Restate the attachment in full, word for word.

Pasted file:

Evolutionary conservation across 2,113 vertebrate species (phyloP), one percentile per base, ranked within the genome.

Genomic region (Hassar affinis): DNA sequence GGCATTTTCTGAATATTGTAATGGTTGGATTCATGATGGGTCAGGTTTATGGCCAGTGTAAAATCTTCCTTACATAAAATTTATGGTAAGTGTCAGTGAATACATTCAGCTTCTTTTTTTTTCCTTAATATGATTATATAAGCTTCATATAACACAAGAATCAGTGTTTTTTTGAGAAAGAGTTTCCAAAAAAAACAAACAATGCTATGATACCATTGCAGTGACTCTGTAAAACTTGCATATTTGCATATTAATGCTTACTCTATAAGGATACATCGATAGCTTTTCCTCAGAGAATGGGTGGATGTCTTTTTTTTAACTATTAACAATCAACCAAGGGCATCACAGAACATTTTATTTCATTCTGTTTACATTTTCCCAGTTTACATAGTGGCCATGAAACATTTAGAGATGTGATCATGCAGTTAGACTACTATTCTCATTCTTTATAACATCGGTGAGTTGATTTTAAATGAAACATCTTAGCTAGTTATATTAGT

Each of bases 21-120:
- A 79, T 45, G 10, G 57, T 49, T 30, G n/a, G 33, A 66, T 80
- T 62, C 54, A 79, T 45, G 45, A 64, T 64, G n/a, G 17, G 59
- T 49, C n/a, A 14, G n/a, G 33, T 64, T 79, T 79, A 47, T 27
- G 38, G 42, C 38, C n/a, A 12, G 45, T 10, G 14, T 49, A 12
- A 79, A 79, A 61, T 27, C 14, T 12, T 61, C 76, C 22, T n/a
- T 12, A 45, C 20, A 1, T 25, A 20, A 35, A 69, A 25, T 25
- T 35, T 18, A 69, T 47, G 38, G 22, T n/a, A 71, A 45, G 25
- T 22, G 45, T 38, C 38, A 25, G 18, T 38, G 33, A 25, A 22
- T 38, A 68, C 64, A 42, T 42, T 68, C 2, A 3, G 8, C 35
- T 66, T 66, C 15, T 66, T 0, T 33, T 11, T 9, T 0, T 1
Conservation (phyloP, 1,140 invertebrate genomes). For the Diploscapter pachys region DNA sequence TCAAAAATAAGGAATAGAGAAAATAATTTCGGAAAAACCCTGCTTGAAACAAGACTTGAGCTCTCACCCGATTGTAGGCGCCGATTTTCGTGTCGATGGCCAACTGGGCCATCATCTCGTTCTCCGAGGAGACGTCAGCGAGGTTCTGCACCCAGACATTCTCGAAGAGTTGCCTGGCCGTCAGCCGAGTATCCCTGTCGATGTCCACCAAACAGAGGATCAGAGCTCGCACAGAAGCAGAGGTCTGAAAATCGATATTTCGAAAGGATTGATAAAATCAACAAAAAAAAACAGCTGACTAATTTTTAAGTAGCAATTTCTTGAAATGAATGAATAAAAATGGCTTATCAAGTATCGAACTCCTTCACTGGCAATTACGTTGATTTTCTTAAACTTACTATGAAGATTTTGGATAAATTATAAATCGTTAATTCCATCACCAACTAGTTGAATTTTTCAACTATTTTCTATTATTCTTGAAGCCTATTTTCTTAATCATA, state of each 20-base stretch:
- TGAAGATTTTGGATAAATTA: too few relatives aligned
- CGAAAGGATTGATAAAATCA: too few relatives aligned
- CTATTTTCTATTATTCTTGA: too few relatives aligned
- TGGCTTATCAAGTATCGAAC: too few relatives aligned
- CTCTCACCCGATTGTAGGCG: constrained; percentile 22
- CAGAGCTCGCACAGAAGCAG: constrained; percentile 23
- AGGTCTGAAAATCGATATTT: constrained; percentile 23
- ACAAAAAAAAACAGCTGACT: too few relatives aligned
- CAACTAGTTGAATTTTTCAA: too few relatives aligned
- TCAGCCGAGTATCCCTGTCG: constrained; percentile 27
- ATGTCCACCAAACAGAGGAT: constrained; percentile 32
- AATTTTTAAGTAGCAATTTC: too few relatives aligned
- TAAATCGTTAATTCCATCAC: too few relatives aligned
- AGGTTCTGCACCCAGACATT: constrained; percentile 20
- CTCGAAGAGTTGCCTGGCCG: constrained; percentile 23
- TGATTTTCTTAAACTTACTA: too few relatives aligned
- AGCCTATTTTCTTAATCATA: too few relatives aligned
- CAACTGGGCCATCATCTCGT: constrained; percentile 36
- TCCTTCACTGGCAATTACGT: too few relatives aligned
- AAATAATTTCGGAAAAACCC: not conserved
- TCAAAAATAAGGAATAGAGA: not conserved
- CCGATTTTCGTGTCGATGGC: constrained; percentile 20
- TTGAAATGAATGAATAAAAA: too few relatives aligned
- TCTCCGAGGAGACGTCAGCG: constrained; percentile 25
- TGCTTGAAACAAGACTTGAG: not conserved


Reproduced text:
Evolutionary conservation across 2,113 vertebrate species (phyloP), one percentile per base, ranked within the genome.

Genomic region (Hassar affinis): DNA sequence GGCATTTTCTGAATATTGTAATGGTTGGATTCATGATGGGTCAGGTTTATGGCCAGTGTAAAATCTTCCTTACATAAAATTTATGGTAAGTGTCAGTGAATACATTCAGCTTCTTTTTTTTTCCTTAATATGATTATATAAGCTTCATATAACACAAGAATCAGTGTTTTTTTGAGAAAGAGTTTCCAAAAAAAACAAACAATGCTATGATACCATTGCAGTGACTCTGTAAAACTTGCATATTTGCATATTAATGCTTACTCTATAAGGATACATCGATAGCTTTTCCTCAGAGAATGGGTGGATGTCTTTTTTTTAACTATTAACAATCAACCAAGGGCATCACAGAACATTTTATTTCATTCTGTTTACATTTTCCCAGTTTACATAGTGGCCATGAAACATTTAGAGATGTGATCATGCAGTTAGACTACTATTCTCATTCTTTATAACATCGGTGAGTTGATTTTAAATGAAACATCTTAGCTAGTTATATTAGT

Each of bases 21-120:
- A 79, T 45, G 10, G 57, T 49, T 30, G n/a, G 33, A 66, T 80
- T 62, C 54, A 79, T 45, G 45, A 64, T 64, G n/a, G 17, G 59
- T 49, C n/a, A 14, G n/a, G 33, T 64, T 79, T 79, A 47, T 27
- G 38, G 42, C 38, C n/a, A 12, G 45, T 10, G 14, T 49, A 12
- A 79, A 79, A 61, T 27, C 14, T 12, T 61, C 76, C 22, T n/a
- T 12, A 45, C 20, A 1, T 25, A 20, A 35, A 69, A 25, T 25
- T 35, T 18, A 69, T 47, G 38, G 22, T n/a, A 71, A 45, G 25
- T 22, G 45, T 38, C 38, A 25, G 18, T 38, G 33, A 25, A 22
- T 38, A 68, C 64, A 42, T 42, T 68, C 2, A 3, G 8, C 35
- T 66, T 66, C 15, T 66, T 0, T 33, T 11, T 9, T 0, T 1
Conservation (phyloP, 1,140 invertebrate genomes). For the Diploscapter pachys region DNA sequence TCAAAAATAAGGAATAGAGAAAATAATTTCGGAAAAACCCTGCTTGAAACAAGACTTGAGCTCTCACCCGATTGTAGGCGCCGATTTTCGTGTCGATGGCCAACTGGGCCATCATCTCGTTCTCCGAGGAGACGTCAGCGAGGTTCTGCACCCAGACATTCTCGAAGAGTTGCCTGGCCGTCAGCCGAGTATCCCTGTCGATGTCCACCAAACAGAGGATCAGAGCTCGCACAGAAGCAGAGGTCTGAAAATCGATATTTCGAAAGGATTGATAAAATCAACAAAAAAAAACAGCTGACTAATTTTTAAGTAGCAATTTCTTGAAATGAATGAATAAAAATGGCTTATCAAGTATCGAACTCCTTCACTGGCAATTACGTTGATTTTCTTAAACTTACTATGAAGATTTTGGATAAATTATAAATCGTTAATTCCATCACCAACTAGTTGAATTTTTCAACTATTTTCTATTATTCTTGAAGCCTATTTTCTTAATCATA, state of each 20-base stretch:
- TGAAGATTTTGGATAAATTA: too few relatives aligned
- CGAAAGGATTGATAAAATCA: too few relatives aligned
- CTATTTTCTATTATTCTTGA: too few relatives aligned
- TGGCTTATCAAGTATCGAAC: too few relatives aligned
- CTCTCACCCGATTGTAGGCG: constrained; percentile 22
- CAGAGCTCGCACAGAAGCAG: constrained; percentile 23
- AGGTCTGAAAATCGATATTT: constrained; percentile 23
- ACAAAAAAAAACAGCTGACT: too few relatives aligned
- CAACTAGTTGAATTTTTCAA: too few relatives aligned
- TCAGCCGAGTATCCCTGTCG: constrained; percentile 27
- ATGTCCACCAAACAGAGGAT: constrained; percentile 32
- AATTTTTAAGTAGCAATTTC: too few relatives aligned
- TAAATCGTTAATTCCATCAC: too few relatives aligned
- AGGTTCTGCACCCAGACATT: constrained; percentile 20
- CTCGAAGAGTTGCCTGGCCG: constrained; percentile 23
- TGATTTTCTTAAACTTACTA: too few relatives aligned
- AGCCTATTTTCTTAATCATA: too few relatives aligned
- CAACTGGGCCATCATCTCGT: constrained; percentile 36
- TCCTTCACTGGCAATTACGT: too few relatives aligned
- AAATAATTTCGGAAAAACCC: not conserved
- TCAAAAATAAGGAATAGAGA: not conserved
- CCGATTTTCGTGTCGATGGC: constrained; percentile 20
- TTGAAATGAATGAATAAAAA: too few relatives aligned
- TCTCCGAGGAGACGTCAGCG: constrained; percentile 25
- TGCTTGAAACAAGACTTGAG: not conserved